Mike Aiken 'Captains & Cowboys' Northwind

This is a fulsome roots album that rocks and with Dan Baird on board as co-producer and guitarist that should't be much of a surprise. Most of the songs are by Aiken,  either solo or co-writes with sundry others. Coal Train deplores the fact that coal from the Appalachians is being shipped to China. Your Memory Wins is a bar-room ballad of regret - "when the whiskey wears off you’re still gone" and is embellished by Dan Dugmore's pedal steel. While from the other end of the glass comes Bring out The Bourbon, a bar-room buddies song with a solid beat behind the bleary eyes of beer and bourbonites solving the world's problems.

 Get Down Rive, r written by The Bottle Rockets Brian Henneman, has a nice loose feel with accordion playing a part in getting the right mood for the song. That theme is continued in Put a Sail On It, a gentle metaphor for moving on. As is Save The Whale, s which considers how things were and where they are now in the process of whaling. Tammy Rogers add some zest with her fiddle playing and the chorus includes a traditional "hooray up she rises, early in the morning". Take the Boy Fishin' has us back down beside the water but this time a tale of a young man's fancy for the captain's daughter.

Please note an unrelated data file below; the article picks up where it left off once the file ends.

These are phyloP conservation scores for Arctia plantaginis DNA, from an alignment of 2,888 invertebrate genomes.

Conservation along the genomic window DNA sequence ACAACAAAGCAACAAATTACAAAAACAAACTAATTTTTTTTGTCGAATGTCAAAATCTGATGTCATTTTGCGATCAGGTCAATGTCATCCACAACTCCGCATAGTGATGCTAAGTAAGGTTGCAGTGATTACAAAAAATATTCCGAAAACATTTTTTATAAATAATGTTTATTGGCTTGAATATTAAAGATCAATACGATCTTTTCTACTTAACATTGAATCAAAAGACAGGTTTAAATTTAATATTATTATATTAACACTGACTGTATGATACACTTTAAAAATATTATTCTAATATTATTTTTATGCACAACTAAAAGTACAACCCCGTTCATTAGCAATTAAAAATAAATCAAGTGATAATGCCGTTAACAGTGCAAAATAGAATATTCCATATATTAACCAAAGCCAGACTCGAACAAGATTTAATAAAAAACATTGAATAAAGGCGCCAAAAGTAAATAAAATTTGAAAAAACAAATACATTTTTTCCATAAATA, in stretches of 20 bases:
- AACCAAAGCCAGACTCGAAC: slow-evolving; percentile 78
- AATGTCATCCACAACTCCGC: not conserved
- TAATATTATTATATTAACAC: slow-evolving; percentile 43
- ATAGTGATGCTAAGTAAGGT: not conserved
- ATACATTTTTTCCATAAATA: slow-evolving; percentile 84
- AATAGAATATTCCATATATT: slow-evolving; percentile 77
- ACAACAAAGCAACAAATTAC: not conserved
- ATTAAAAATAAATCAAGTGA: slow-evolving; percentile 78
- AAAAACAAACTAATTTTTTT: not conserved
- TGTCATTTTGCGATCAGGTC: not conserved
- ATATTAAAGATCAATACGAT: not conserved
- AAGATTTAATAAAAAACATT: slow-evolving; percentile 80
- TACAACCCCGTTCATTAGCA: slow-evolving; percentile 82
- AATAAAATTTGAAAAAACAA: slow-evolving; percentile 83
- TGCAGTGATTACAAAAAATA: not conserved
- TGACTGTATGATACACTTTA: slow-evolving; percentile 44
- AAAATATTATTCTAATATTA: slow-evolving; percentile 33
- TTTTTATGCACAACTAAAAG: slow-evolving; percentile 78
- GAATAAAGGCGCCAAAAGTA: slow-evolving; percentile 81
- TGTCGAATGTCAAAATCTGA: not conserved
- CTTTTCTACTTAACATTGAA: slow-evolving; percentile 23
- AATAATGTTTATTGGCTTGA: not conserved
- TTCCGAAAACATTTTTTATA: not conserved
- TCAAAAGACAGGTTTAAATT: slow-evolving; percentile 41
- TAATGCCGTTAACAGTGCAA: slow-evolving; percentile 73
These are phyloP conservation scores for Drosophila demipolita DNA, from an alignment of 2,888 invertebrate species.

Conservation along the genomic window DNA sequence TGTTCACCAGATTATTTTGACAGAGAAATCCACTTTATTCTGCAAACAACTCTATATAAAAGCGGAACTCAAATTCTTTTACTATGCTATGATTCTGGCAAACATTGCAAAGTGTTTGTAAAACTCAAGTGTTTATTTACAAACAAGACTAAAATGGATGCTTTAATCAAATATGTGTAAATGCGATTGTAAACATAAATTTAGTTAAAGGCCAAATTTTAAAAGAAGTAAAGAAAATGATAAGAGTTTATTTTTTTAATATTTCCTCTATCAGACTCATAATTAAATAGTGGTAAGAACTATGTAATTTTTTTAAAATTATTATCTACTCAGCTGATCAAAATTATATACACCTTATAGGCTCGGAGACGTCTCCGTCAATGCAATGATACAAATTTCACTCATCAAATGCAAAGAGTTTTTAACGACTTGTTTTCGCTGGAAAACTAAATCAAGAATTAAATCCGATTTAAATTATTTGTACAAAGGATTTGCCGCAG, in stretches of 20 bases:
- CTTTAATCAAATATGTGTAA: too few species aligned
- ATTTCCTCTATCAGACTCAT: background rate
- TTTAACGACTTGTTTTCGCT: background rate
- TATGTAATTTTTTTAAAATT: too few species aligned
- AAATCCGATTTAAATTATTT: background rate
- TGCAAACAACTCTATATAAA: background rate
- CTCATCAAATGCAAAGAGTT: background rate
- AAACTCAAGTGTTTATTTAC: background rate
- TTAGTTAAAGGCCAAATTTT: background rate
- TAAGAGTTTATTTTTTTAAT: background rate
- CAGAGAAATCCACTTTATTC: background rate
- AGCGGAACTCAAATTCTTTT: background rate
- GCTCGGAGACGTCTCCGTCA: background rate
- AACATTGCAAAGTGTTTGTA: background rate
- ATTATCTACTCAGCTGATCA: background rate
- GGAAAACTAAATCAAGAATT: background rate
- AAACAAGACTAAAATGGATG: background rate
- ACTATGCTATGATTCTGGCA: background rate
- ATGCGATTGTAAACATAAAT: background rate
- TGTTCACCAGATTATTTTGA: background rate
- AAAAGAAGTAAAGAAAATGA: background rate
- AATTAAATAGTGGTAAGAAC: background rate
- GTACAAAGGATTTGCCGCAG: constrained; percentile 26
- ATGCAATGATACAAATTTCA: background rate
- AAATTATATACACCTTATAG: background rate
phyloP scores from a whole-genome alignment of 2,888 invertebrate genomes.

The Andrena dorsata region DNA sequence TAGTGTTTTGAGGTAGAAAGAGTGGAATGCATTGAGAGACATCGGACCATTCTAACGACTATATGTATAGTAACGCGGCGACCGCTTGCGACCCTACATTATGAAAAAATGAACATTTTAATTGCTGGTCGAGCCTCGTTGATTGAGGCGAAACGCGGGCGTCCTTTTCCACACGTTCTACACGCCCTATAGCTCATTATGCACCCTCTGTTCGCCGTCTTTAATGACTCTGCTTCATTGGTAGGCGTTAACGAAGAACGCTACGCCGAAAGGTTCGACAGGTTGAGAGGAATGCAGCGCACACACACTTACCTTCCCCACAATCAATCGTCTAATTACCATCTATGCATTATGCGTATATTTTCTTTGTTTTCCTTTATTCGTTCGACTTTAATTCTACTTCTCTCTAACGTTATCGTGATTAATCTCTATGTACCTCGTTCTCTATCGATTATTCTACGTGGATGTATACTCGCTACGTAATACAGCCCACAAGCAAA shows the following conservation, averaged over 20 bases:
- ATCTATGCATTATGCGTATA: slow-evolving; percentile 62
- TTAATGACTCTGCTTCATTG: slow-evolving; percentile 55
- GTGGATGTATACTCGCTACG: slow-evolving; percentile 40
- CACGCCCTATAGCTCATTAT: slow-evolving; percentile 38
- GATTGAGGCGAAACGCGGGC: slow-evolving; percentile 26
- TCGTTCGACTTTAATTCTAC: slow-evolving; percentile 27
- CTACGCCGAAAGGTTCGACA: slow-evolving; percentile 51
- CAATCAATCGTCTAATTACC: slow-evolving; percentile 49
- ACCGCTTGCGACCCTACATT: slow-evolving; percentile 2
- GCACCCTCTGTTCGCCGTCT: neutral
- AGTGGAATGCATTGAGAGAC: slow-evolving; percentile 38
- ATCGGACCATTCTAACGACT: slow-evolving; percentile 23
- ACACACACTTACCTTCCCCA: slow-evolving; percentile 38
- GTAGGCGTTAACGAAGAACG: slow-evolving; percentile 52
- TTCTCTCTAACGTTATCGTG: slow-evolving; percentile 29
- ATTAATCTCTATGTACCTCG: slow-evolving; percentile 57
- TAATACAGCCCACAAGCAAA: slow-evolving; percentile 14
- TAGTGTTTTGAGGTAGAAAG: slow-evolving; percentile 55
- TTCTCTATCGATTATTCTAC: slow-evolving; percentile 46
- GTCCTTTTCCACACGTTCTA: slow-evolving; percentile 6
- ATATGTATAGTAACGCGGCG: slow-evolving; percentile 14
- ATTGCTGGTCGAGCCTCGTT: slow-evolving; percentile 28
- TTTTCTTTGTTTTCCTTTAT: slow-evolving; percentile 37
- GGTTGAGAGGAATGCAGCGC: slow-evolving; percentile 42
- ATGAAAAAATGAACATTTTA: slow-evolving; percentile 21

Throughout, Aiken has a voice that is adaptable enough to taken control of the gentler songs as well as the more uptempo numbers. He is joined on background vocals by Amy Aiken and the balance works well between the two. Night Rider's Lament, written by Michael Burton is a tale of those who spend their time looking after cattle but living their life in the way they wish to. It is a more acoustic songs with again fiddle and Mike Webb's accordion giving the song its texture. The title songs closes the album in tribute to two sets of people that Aiken attributes a lifestyle to that he admires and is truthful to their individual needs, something he holds dear and something he espouses throughout the album.

Mike Aiken has made a solid and satisfying album that is diverse enough to please a wide range of roots-orientated listeners looking for something to tasty to savour.

Stephen Rapid